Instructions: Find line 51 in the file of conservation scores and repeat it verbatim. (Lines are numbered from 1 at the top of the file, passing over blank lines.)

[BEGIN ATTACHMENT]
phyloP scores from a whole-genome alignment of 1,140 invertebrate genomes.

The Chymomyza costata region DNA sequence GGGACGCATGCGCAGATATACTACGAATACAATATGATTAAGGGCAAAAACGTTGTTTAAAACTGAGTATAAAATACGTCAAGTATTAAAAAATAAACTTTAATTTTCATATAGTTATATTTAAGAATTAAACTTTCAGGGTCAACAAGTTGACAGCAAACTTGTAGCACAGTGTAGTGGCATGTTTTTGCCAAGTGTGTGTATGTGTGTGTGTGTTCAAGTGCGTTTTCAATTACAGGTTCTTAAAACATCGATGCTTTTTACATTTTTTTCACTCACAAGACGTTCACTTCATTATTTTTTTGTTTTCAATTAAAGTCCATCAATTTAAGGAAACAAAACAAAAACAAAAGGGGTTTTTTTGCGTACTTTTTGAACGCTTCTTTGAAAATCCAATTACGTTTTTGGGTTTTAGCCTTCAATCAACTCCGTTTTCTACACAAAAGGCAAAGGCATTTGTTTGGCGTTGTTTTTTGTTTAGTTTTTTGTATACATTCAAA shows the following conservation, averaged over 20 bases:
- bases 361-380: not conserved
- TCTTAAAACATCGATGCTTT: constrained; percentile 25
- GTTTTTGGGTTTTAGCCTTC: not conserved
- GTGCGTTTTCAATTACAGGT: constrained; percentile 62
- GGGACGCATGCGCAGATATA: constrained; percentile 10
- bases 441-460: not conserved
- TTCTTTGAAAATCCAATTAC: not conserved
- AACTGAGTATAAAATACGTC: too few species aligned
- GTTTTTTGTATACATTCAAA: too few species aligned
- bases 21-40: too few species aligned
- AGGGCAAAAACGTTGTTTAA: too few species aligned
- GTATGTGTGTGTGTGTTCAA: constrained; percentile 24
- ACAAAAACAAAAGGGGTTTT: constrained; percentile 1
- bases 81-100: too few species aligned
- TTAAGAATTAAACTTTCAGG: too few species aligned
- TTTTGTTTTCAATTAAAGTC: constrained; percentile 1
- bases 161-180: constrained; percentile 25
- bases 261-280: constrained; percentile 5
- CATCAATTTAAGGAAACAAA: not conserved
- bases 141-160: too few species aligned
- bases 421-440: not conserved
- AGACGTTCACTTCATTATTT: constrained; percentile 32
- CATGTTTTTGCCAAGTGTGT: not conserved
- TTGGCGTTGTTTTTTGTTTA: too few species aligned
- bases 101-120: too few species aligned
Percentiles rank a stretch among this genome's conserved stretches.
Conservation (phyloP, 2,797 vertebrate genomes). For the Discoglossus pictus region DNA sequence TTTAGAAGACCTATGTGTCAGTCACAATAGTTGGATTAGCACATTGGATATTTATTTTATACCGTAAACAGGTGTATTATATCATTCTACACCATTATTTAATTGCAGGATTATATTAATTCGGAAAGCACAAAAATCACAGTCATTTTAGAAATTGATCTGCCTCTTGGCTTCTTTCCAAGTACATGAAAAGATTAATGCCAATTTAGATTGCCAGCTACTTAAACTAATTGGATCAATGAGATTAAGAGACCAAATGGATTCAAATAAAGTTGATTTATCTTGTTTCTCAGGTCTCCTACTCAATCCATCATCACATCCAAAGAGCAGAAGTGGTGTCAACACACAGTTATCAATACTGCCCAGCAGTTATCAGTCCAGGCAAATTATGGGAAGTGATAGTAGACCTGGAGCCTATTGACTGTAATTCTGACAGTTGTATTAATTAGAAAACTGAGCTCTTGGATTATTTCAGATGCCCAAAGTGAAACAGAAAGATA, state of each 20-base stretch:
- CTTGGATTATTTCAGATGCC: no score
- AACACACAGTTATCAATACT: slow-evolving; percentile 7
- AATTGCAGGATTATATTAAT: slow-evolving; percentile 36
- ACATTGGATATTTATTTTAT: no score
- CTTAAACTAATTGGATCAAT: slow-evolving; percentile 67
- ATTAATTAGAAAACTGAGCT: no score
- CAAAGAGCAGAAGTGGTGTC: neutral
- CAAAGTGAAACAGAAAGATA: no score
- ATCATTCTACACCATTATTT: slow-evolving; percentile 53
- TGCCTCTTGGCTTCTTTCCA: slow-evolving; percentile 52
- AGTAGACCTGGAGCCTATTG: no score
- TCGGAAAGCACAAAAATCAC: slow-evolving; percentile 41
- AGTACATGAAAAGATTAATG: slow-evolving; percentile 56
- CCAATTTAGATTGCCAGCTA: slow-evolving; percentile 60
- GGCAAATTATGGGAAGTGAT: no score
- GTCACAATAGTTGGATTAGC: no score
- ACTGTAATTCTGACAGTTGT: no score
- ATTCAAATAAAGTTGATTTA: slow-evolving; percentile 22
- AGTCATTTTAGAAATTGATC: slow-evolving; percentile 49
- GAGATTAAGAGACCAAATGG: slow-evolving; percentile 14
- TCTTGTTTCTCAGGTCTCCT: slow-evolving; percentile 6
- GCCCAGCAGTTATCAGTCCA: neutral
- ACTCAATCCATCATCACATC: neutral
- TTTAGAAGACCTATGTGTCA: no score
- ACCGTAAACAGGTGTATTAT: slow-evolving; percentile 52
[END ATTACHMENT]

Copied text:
- GCCCAGCAGTTATCAGTCCA: neutral